What malaria meds may be doing to our troops

by: Anna Berlinrut, Mid-Atlantic MFSO Board Representative

Nine days after Staff Sgt. Robert Bales allegedly massacred 17 unarmed civilians in Afghanistan, including young children, a top-level Pentagon health official ordered an emergency review of the military’s use of mefloquine an anti-malaria drug, commonly known under the trade name of Lariam (made by Hoffman-LaRoche).

The normal dosage of Lariam is one pill before going into an area known to have malaria-infected mosquitoes and one pill each week the patient is in that area. Normally, tourists take only a couple of Lariam pills during a vacation. But our troops in Iraq and Afghanistan take many more pills — the average deployment for Marines is seven months and the average Army deployment is twelve months. Many troops have been deployed over five times in the war zones in more than a decade of war.

Scientific journals reported dangers associated with Lariam to tourists as early as the 1980s. A study in the British Medical Journal (August 31, 1996) found a significant excess of adverse neuropsychiatric events of intermediate degrees of severity associated with the use of mefloquine compared with alternative drugs.

A 2006 study conducted at Walter Reed Medical Center found that rats given a single dose suffered impairment of motor function and degeneration of brain stem nuclei, as well as activity that suggested sleep disorders. The data also suggested the drug could lead to permanent damage to the central nervous system.

The FDA’s website reports: Mefloquine may cause psychiatric symptoms in a number of patients, ranging from anxiety, paranoia, and depression to hallucinations and psychotic behavior. Rare cases of suicidal ideation and suicide have been reported.

“Lariam Action” support groups have been formed in the U.K., the U.S., New Zealand, Canada, Ireland, Denmark and Switzerland by victims of side-effects of this drug. The Roche (Australia) product information website lists side-effects including panic attacks,“epileptic type” seizures, headaches, visual and auditory hallucinations, aggression and thoughts of suicide which have been reported to continue long after Lariam has been stopped.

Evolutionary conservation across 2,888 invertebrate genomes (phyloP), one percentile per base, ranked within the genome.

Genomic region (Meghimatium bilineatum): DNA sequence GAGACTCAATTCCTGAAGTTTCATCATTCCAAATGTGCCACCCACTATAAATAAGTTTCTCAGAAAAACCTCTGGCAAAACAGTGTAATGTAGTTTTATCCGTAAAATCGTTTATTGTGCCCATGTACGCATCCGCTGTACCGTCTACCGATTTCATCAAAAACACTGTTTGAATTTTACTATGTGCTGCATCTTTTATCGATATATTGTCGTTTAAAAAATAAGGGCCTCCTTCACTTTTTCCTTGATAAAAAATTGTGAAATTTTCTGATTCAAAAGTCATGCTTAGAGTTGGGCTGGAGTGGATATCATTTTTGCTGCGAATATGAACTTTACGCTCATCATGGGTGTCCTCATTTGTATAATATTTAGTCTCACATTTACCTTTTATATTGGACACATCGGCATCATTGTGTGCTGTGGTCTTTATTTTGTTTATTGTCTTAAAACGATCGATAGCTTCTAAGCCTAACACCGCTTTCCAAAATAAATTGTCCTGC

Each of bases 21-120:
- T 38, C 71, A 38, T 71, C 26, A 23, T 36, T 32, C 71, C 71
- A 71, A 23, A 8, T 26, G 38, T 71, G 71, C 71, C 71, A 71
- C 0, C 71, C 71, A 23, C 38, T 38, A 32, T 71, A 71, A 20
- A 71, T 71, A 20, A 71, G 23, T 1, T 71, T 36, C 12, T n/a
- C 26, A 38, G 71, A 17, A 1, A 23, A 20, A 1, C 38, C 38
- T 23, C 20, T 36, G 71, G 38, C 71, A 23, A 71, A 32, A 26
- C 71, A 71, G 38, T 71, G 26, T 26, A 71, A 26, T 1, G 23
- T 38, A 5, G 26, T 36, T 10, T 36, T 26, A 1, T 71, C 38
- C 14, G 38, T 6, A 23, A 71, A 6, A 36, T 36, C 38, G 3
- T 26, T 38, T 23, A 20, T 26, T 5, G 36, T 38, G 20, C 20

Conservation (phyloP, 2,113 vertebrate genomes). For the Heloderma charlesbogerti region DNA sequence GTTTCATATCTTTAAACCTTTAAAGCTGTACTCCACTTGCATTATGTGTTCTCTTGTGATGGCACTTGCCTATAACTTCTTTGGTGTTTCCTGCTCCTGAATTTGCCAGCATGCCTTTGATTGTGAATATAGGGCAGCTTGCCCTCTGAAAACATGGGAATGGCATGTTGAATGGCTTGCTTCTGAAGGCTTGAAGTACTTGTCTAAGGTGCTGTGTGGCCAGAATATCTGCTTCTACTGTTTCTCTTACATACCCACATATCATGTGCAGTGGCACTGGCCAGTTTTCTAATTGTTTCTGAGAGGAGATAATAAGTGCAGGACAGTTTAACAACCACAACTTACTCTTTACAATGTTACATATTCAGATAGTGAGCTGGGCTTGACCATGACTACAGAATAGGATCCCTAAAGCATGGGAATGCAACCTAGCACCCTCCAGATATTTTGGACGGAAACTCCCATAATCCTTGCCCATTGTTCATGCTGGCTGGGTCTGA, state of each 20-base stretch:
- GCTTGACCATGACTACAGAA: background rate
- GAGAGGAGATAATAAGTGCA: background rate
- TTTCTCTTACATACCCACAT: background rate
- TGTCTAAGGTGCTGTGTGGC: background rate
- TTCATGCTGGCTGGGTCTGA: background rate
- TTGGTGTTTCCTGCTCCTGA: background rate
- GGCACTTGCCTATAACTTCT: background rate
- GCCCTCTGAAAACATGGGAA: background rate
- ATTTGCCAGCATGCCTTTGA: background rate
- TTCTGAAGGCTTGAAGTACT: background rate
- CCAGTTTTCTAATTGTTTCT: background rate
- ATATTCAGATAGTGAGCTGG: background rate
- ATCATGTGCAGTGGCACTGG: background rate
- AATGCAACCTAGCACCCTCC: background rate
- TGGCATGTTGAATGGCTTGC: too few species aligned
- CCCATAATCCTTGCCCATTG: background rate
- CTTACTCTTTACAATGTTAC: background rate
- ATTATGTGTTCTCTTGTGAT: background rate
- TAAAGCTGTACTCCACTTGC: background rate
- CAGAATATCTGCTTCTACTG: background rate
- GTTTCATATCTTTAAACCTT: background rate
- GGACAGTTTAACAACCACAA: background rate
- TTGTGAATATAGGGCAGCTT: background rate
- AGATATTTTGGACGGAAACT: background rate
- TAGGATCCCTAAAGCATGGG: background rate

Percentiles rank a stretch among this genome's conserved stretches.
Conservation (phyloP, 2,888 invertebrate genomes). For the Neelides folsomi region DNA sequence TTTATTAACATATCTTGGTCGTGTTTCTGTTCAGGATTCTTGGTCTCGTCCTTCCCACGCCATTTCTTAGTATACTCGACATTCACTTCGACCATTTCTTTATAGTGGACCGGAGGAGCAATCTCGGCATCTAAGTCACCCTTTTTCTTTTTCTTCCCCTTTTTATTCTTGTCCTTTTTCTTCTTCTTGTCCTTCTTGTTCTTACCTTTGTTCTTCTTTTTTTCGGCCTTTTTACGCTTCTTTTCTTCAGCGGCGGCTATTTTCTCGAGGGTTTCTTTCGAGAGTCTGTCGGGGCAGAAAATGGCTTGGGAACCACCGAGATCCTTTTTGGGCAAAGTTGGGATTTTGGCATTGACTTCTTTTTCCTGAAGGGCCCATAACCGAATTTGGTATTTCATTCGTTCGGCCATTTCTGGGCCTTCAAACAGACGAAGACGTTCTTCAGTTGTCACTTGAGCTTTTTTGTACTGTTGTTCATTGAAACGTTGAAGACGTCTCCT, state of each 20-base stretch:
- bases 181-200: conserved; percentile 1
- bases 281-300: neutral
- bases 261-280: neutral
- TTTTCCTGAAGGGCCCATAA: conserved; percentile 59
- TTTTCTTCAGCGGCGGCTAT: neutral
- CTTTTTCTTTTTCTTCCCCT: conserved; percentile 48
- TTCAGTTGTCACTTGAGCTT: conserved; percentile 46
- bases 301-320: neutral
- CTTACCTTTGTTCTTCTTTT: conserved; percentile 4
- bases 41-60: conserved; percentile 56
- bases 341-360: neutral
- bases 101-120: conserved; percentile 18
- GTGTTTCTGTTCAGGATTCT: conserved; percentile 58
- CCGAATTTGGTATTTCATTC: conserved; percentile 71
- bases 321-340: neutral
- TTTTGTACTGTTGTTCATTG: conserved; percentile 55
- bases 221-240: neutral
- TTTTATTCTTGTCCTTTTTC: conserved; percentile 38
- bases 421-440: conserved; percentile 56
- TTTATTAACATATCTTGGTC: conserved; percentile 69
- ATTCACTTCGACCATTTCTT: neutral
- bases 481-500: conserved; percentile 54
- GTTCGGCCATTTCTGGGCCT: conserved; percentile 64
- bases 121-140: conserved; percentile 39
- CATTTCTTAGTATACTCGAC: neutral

A recently released report by the U.S. Army entitled “Generating Health and Discipline in the Force” describes a fighting force more prone to inexcusable violence and an “epidemic” of Post-Traumatic Stress Disorder (“PTSD”). An average of 18 veterans commit suicide every day. Military analysts credit more than a decade of war with repeated deployments as a cause. The report notes that the average infantryman in World War II in the South Pacific experienced a total of 40 days of combat during the entire war. Our troops are in constant danger from IEDs and snipers in a very different type of war. But could Lariam also be a cause of personality changes?

The Army nearly stopped using mefloquine in 2009 because of its dangers and the fact that it should not be given to anyone with symptoms of a brain injury, depression or anxiety disorder, which describes many troops who have deployed to Iraq or Afghanistan. The Army’s new choice for anti-malarial protection is doxycycline, a generic antibiotic. The Air Force is no longer giving it to Air Force pilots.

Elspeth Cameron Ritchie, a former Army psychiatrist wrote in the Time magazine “Battleland” blog, “One obvious question to consider is whether he [Bales] was on mefloquine .” “This mediation has been increasingly associated with neuropsychiatric side effects, including depression, psychosis, and suicidal ideation.”

The Army has refused to say whether Staff Sgt. Bales was taking mefloquine, citing medical privacy issues, but they did leak that Bales had at least one traumatic brain injury and that he was using alcohol the night before the massacre. The Army apparently picks and chooses what information it considers to be a privacy concern.

Knowing the side-effects of mefloquine, should it ever be given to our troops?